Students who try to do class and other things simultaneously are essentially editing the class in real time, and gambling on their ability to judge value in advance. If students divide their attention between the primary work of the class and something on their computers, they reduce their ability to learn anything.

Why not just make some suggestions about laptop use, and trust the students to make good decisions on their own? Why not treat them as adults?

  • First, laptop use doesn’t just affect the user, it affects everyone else in the seminar. Each student who is semi-distracted changes the chemistry of the group. Each student who is fully engaged has the potential to enrich the experience for the entire class.
  • Second, participants in a seminar should feel responsible for the success of the seminar. Reducing distractions and staying focused benefits everyone in the class.
  • Third, students in any class aren’t just learning course material. Students are also learning how to learn, and how to function in a university setting. When instructors provide guidance about how to succeed, they offer students tools and practices they can use for their own benefit, and for the benefit of their classmates.

There are good arguments for having clear policies on the use of electronics during class meetings; for enforcing the policies a teacher implements; and for explaining the policy’s rationale. Decisions about when to use screens in our classrooms—and when to turn them off—are undeniably the purview of the instructor. But these decisions will have the greatest impact if we share the rationales for these decisions with our students. Not just: “do this.” But, “here’s why we do this.”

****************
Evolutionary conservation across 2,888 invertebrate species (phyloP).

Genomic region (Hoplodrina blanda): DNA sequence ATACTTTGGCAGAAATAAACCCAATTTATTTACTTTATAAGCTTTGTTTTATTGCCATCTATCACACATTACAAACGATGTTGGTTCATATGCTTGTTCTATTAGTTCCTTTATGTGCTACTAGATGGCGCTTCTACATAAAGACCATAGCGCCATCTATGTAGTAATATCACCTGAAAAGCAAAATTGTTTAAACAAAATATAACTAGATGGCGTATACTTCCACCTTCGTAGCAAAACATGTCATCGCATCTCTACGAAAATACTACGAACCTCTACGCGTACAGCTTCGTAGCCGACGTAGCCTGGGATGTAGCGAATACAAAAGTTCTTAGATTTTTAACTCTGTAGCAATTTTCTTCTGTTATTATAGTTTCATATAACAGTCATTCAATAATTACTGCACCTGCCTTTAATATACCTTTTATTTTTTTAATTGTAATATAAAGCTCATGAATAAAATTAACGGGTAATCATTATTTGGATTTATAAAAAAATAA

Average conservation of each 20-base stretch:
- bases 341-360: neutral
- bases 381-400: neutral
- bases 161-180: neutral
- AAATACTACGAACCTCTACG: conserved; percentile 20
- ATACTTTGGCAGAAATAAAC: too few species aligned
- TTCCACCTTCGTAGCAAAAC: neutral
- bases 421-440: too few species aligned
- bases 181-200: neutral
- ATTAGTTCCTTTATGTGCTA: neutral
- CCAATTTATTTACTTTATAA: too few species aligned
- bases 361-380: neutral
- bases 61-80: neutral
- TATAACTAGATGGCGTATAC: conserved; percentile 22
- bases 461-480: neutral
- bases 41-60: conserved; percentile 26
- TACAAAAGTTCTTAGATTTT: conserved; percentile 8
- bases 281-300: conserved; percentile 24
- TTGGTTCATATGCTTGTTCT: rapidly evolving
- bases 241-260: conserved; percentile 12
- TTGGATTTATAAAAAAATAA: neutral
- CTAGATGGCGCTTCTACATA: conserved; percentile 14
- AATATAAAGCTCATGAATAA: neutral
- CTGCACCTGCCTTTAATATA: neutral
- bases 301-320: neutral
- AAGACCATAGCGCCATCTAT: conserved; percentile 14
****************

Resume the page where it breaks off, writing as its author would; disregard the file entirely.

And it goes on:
When we make decisions as teachers—about electronics and everything else—we should act with conviction, but with a commitment to learning from the experiment that is under way every time we teach a class.


from Jews on Film: Visible and Invisible, Fall 2023, taught by Elliot Shapiro

On the Use of Electronic Devices:

Our seminar meets for 2.5 out the week’s 168 hours. You may spend many of your waking hours online or glued to your phone. Take advantage of the opportunity presented by this small class to engage with class members.

More than most lecture classes, seminars depend on interaction among students. Do what you can to be present during our class meetings, and to stay focused. I recommend the following steps:

  • Remote teaching during the pandemic accelerated my move towards (almost) paper-less teaching. I expect to mostly continue this practice during the semester.
  • You will probably need a computer or tablet to take notes or access course materials during class. (You are welcome to take notes on devices or…on paper).
  • During class, please close computer windows and apps that are not immediately relevant to this class.
  • I often ask students to close electronic devices (particularly when we are screening clips). The bright screen will distract you and those around you.
  • Please do not use your phone to access course materials. It’s bad for your eyes and (during class) it makes you look bad.
  • Turn off the volume on your phone and stow it. You will not need it during class and you shouldn’t use it. (If you expect emergency communication during class time, talk to me before class starts). A lit up phone is a distraction, for you and for others. If you think you can look at your phone and no one will notice, you are fooling yourself.
  • Twenty-four hours after hearing something, the best listeners recall 50% of what they heard. That 50% begins to decay quickly. If your attention is divided between class and something else, your capacity to recall anything you learn in class diminishes quickly.
  • You may think you can be attentive to a class and to something else but you can’t. No one can.
  • Students who violate the electronics policy will be subject to public reprimand and (in extreme cases) expulsion from that day’s class.